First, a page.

Westminster fountain at sunset

by Jorge Córdoba

submit your photo


Hall of Fame
View past winners from this year

Please participate in Meta
and help us grow.

Take the 2-minute tour ×
Photography Stack Exchange is a question and answer site for professional, enthusiast and amateur photographers. It's 100% free, no registration required.

How is it possible that with a particular sized sensor (say APS-C) it is possible to get different sized image cameras (by this I mean a 10 megapixel camera, a 15 megapixel camera etc)? Where does this translation between sensor size and image size happen? Does it happen in the camera's image processing stage? Is there a limit to the amount of megapixels you can get from a certain size of image sensor?

I'd love a very technical answer to this.

share|improve this question

2 Answers 2

up vote 9 down vote accepted

The same way that we can make an HDTV the same size as an old low res TV or even smaller. We make the pixels on the sensor smaller.

The sensor size (APS-C, full frame, etc) refers to the size of the area that the light is focused on to. It can be very large in the case of research telescope sensors and digital medium format cameras or very small in the case of things like smartphone cameras and other embedded cameras, or anywhere in between. While it is more difficult to make a high resolution sensor the smaller it is, there is no direct correlation between sensor size and sensor resolution.

Sensor resolution (megapixels) on the other hand is simply the number of points of light that are sampled within the sensor area. The smaller you make those pixels, the more of them you can fit in a given area and the higher the resolution can be for that sensor.

Since we have 13+ megapixel cellphone cameras, that might bring up the question of why do we only have 20 or 30ish megapixels full frame DSLRs (since the sensor is so much bigger). The reason is two fold. Part of it is that while we may be able to make very very small pixels, scaling it up from a very small area presents challenges such as heat management and supporting the structure of the sensor itself. Another part of it is quality of the sensor. We may be able to cram a 13 megapixel sensor into an area the size of a pencil eraser, but the quality of that sensor is nowhere near as good as the quality of a full frame sensor since it can use much more complex sensing. This is also part of the concept behind the so called "ultrapixels" that HTC uses in their lower resolution but in some cases better performing smartphone cameras. Getting functionality like better noise management and faster reading allows for better overall performance of the sensor.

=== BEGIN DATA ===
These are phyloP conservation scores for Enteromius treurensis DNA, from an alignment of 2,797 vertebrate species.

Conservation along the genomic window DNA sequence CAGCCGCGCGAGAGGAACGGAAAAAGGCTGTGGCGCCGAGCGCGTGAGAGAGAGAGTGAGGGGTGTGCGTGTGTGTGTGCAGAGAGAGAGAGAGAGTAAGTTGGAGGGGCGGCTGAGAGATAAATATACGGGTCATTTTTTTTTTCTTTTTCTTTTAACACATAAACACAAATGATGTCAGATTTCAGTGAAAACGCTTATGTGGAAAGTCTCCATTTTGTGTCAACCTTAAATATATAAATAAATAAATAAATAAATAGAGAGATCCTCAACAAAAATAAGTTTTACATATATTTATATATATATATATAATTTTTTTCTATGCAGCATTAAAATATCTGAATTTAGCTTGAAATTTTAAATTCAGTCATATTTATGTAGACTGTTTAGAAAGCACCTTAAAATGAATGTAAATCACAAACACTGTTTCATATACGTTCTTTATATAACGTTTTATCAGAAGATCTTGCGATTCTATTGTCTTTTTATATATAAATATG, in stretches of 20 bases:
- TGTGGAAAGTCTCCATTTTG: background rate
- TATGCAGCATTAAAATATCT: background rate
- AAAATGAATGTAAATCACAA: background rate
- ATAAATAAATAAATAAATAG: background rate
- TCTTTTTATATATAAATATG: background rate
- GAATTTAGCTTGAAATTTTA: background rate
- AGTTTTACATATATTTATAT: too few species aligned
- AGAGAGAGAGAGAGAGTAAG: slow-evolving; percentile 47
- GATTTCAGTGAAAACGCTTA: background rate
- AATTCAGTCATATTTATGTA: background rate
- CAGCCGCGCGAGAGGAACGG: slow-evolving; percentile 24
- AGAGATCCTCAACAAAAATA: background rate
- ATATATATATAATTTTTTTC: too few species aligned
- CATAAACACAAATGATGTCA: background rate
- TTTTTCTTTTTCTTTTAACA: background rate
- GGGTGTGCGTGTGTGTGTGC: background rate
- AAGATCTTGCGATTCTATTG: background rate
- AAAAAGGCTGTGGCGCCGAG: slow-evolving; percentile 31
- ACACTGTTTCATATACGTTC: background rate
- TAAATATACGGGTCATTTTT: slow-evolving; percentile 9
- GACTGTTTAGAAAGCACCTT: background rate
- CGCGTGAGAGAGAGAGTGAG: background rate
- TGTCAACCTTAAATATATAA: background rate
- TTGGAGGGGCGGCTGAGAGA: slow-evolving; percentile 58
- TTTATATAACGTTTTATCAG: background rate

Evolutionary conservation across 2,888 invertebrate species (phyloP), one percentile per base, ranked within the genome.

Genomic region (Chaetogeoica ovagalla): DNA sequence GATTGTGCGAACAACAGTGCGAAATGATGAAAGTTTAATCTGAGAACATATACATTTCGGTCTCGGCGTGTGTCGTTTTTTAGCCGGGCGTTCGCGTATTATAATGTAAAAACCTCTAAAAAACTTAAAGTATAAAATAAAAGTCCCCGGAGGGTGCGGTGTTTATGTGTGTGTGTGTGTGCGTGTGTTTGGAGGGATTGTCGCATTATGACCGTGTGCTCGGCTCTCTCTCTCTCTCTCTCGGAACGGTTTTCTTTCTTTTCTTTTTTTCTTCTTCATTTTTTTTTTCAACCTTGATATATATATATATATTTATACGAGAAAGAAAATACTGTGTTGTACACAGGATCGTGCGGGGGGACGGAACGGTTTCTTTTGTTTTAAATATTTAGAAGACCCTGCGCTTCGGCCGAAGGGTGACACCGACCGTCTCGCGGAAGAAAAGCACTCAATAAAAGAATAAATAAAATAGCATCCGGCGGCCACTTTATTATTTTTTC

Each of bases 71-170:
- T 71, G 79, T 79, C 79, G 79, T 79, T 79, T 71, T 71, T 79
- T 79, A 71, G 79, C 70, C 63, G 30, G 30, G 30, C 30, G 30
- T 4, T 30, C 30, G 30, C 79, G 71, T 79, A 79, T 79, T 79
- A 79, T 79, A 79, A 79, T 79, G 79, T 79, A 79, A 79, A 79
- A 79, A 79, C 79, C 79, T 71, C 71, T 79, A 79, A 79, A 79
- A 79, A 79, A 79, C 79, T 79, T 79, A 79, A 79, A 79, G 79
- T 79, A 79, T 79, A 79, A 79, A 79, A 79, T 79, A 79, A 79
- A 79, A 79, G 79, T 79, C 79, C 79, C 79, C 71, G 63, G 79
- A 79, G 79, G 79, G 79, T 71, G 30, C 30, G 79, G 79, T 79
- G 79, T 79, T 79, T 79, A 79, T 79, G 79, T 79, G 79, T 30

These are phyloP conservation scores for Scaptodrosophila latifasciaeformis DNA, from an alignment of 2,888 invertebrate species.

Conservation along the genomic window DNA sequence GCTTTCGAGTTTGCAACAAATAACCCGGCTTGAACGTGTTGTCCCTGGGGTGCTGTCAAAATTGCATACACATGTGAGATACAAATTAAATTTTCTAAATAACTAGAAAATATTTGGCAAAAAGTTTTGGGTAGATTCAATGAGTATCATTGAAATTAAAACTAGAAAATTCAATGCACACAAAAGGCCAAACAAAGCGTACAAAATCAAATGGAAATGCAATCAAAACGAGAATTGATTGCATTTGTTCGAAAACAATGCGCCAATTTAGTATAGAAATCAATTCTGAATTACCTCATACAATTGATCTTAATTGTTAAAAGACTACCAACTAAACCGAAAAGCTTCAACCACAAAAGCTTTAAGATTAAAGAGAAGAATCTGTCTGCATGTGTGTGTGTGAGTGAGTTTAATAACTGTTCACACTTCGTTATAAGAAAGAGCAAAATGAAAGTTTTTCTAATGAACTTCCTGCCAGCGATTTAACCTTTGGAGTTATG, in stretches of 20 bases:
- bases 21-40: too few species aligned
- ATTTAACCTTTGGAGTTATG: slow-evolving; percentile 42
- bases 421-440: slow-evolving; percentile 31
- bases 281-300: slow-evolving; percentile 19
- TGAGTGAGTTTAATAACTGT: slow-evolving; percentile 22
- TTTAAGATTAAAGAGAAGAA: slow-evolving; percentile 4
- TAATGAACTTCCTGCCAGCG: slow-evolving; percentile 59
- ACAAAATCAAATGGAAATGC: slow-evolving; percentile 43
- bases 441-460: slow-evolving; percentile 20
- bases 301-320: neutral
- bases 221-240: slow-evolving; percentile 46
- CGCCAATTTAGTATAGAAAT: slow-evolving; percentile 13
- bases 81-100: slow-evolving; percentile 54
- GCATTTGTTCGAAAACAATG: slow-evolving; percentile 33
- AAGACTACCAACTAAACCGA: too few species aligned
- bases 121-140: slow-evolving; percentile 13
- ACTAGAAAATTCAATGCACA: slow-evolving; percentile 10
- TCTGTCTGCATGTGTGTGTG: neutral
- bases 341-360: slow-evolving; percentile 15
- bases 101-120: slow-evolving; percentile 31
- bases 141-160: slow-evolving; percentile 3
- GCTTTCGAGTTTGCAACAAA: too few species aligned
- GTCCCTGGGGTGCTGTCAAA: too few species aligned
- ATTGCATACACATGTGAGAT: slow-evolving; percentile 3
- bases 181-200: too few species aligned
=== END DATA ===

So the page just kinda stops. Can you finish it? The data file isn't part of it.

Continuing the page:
So what is the limit of resolution, well, ultimately, the main issue we run into is something called diffraction limiting. We can make pixels so small that it virtually doesn't make a difference because beyond a certain size, light diffracts and we can't reliably resolve pixels any smaller than that. This is another part of the reason we don't see cameras greatly exceeding the limits of modern high end DSLRs. The advantage of each additional megapixel becomes less and less of an advantage when compared to other areas of gain.

share|improve this answer
    
"Nowhere near the quality of Full Frame DSLR sensor" - Does this mean that a full frame sensor of a compact camera is of different quality than a DSLR full frame sensor? Or could it be you momentarily forgot there's full frame sensors in all kind of cameras? –  Esa Paulasto Aug 29 '13 at 14:35
    
@EsaPaulasto - good point, I altered my post to more accurately reflect that full frame sensors are occasionally found in non-DSLR cameras such as the Sony RX1. The key point is that larger size allows for more flexibility in sensor design (up to a point anyway, it can eventually become a liability in other ways at large sizes.) –  AJ Henderson Aug 29 '13 at 14:54

On the physical sensors are a number of pixels. The smaller you can make one pixel, the more pixels you can get on the sensor.

With time and progress in research and manufacturing, sensor manufacturers have been able to produce higher-resolving cameras as pixel sizes become smaller.

The larger the pixel, the lower the noise (not taking into account other improvements that naturally happen over time).

share|improve this answer
    
Good info, Unapiedra. You can cram a lot of very tiny pixels onto a very small piece of silicon. However, the smaller the pixel size, the higher the noise. If you use a bigger piece of silicon with the same number of pixels, you will get a much better quality image. –  Dave Aug 30 '13 at 23:23

Your Answer

 
discard

By posting your answer, you agree to the privacy policy and terms of service.

Not the answer you're looking for? Browse other questions tagged or ask your own question.